CLEVELAND — Ian Jackson and Johnuel “Boogie” Fland are among the brightest stars in the firmament of high school basketball and now have business deals to prove it.
The New York City teens and friendly rivals are cashing in on their name, image and likeness through marketing contracts often referred to as NIL deals. The contracts have begun to trickle down to the high school level after the NCAA’s decision last year to allow college athletes to monetize their stardom.
Seven states have so far approved the deals for prep athletes. Other states, such as Ohio, continue to debate whether NILs would sully high school sports.
Jackson and Fland, both of whom are ranked as top college prospects for the 2024 graduating class, are paid a percentage of sales on a merchandise company’s products carrying their likeness and four-figure monthly checks to post about the brand on social media.
Jackson, 16, said he is saving the money he earns from the merchandise company Spreadshop and several other deals to buy a home for his family.
“I want to put my family in a better place,” Jackson said.
Fland, 15, also said he wants to help his family.
“It’s been a very big deal,” he said. “All the hard work is finally paying off.”
In Ohio, high school principals began voting May 1 on whether to change the state high school athletic association’s bylaws to allow athletes to sign deals.
“A lot of us here at the OHSAA and school administrators don’t like NIL,” said Ohio High School Athletic Association spokesperson Tim Stried. “We wish we weren’t having to deal with this, but it’s not going away. We can have a hand in shaping it or do what the NCAA did and fight it until otherwise.”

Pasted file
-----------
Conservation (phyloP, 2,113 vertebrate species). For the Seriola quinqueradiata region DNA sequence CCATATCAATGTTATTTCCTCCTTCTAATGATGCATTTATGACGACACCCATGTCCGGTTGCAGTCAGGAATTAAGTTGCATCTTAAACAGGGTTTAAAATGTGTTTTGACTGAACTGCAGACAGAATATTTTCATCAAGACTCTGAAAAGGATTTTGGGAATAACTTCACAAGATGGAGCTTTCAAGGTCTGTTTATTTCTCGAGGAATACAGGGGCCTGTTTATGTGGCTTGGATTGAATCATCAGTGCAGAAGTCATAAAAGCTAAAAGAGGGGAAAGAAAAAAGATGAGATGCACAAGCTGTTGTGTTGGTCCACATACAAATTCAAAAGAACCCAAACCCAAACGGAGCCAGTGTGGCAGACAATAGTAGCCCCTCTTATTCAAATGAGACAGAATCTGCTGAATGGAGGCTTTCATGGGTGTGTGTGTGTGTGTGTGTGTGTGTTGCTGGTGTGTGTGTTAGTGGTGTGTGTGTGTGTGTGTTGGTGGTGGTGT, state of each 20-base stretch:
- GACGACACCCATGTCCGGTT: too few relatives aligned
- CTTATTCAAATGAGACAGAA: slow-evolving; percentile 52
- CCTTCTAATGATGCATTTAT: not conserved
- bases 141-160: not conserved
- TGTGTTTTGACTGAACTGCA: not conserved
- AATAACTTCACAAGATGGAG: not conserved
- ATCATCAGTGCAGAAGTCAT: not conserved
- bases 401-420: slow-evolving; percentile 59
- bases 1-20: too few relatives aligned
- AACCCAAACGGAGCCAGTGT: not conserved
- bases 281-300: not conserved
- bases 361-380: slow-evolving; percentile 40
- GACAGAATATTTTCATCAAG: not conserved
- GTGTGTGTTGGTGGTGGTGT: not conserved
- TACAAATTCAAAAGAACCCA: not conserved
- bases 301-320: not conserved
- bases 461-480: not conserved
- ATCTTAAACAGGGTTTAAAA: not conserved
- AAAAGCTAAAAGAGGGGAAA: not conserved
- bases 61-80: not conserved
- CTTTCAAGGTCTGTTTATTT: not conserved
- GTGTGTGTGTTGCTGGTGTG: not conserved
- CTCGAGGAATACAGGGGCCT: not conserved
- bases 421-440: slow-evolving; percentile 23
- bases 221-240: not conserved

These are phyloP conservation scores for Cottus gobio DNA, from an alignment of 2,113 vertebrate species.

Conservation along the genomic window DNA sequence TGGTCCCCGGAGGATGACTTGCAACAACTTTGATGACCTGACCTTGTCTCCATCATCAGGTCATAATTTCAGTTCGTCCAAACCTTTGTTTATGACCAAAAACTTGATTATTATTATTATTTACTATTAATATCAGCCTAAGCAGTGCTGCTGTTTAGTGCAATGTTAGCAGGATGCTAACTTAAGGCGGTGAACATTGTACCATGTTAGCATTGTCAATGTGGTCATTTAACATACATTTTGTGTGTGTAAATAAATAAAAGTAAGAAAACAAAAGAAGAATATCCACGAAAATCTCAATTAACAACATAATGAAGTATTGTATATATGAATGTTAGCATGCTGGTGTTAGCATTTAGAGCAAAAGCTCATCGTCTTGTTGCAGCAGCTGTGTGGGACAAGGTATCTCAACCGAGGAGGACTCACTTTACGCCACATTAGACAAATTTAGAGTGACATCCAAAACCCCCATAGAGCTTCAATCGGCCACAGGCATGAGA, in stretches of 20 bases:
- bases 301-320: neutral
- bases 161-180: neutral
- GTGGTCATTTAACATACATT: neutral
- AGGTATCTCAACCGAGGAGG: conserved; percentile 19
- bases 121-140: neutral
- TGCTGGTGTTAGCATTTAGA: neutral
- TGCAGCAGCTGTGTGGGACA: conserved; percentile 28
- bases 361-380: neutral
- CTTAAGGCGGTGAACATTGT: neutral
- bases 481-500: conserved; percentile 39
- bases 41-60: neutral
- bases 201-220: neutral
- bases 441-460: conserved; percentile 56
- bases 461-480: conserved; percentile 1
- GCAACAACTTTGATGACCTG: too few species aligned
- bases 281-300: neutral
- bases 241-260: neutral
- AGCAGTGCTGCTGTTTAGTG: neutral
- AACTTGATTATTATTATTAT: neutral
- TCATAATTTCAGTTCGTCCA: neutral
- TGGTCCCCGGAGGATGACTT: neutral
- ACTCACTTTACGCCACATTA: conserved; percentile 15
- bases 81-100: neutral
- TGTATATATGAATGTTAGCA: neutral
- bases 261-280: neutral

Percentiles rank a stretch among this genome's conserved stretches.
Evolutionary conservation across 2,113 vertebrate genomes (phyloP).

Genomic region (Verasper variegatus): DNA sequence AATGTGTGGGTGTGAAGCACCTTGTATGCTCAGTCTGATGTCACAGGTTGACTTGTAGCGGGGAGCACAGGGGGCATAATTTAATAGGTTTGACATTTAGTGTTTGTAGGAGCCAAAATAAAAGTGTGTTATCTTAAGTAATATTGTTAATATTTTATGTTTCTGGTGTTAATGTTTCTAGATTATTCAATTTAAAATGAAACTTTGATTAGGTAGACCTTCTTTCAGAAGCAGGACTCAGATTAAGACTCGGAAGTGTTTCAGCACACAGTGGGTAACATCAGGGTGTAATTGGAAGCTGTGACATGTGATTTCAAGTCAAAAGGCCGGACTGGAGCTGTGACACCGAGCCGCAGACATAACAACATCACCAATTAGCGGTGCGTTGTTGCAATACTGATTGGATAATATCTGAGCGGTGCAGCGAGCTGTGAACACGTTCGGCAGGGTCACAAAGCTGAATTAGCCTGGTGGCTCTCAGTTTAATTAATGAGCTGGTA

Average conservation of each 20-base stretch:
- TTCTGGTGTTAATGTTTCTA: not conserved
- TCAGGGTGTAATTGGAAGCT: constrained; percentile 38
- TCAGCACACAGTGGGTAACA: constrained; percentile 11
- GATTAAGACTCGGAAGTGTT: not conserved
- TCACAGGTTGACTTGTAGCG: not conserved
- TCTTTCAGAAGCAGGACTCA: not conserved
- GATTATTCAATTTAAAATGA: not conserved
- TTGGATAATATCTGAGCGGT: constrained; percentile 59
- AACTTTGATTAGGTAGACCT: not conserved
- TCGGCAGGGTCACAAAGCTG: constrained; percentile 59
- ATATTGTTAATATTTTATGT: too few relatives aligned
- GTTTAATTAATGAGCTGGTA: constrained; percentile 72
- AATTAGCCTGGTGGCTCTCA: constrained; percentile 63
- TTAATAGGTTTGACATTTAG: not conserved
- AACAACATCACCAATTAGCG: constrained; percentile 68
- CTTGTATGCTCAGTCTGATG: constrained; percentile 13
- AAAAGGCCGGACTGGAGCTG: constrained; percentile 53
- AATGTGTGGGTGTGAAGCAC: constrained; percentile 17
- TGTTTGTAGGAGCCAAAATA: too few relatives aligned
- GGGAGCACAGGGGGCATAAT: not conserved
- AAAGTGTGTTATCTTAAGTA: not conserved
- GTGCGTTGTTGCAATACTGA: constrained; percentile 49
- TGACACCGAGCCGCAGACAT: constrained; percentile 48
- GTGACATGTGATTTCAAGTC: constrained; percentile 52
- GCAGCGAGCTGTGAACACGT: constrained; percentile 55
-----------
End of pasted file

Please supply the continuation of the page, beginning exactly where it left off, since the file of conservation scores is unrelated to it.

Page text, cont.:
Karissa Niehoff, CEO of the National Federation of State High School Associations, said NIL rights for high school athletes could prove disruptive, but she tempered her criticism, saying, “I don’t think we’re going to see a lot of this.”
High school, Niehoff said, “is not intended to be an opportunity to earn a living, and we hope it will stay that way.”
The issue of NIL deals for high school athletes follows a U.S. Supreme Court decision last June that said the NCAA cannot restrict education-related compensation benefits for the country’s nearly 500,000 college student-athletes. Since then, Alaska, California, Nebraska, New Jersey, New York, Louisiana and Utah have created laws or policies allowing NIL compensation for high school athletes.
Jackson, who attends Cardinal Hayes High School in the Bronx, is represented by his AAU coach. Archbishop Stepinac High School in White Plains, New York, has hired a marketing consultant to help Fland and other students at the school with NIL deals.
Generally, college and high school athletes can use sports agents to market their name, image and likeness, but they are not permitted to hire agents to represent them professionally without endangering their eligibility. The standard fee for marketing agents is 15-20% of an athlete’s NIL deal.
High school athletic associations in states where NIL deals are permitted bar students from using their school names and team logos in the deals they strike.
In Florida, high school athletes are not allowed to benefit from their stardom. But Laney Higgins, a senior volleyball player at Carrollwood Day School in Lake Magdalene, cut a deal after her season ended that has her donating earnings to a concussion center that treated her.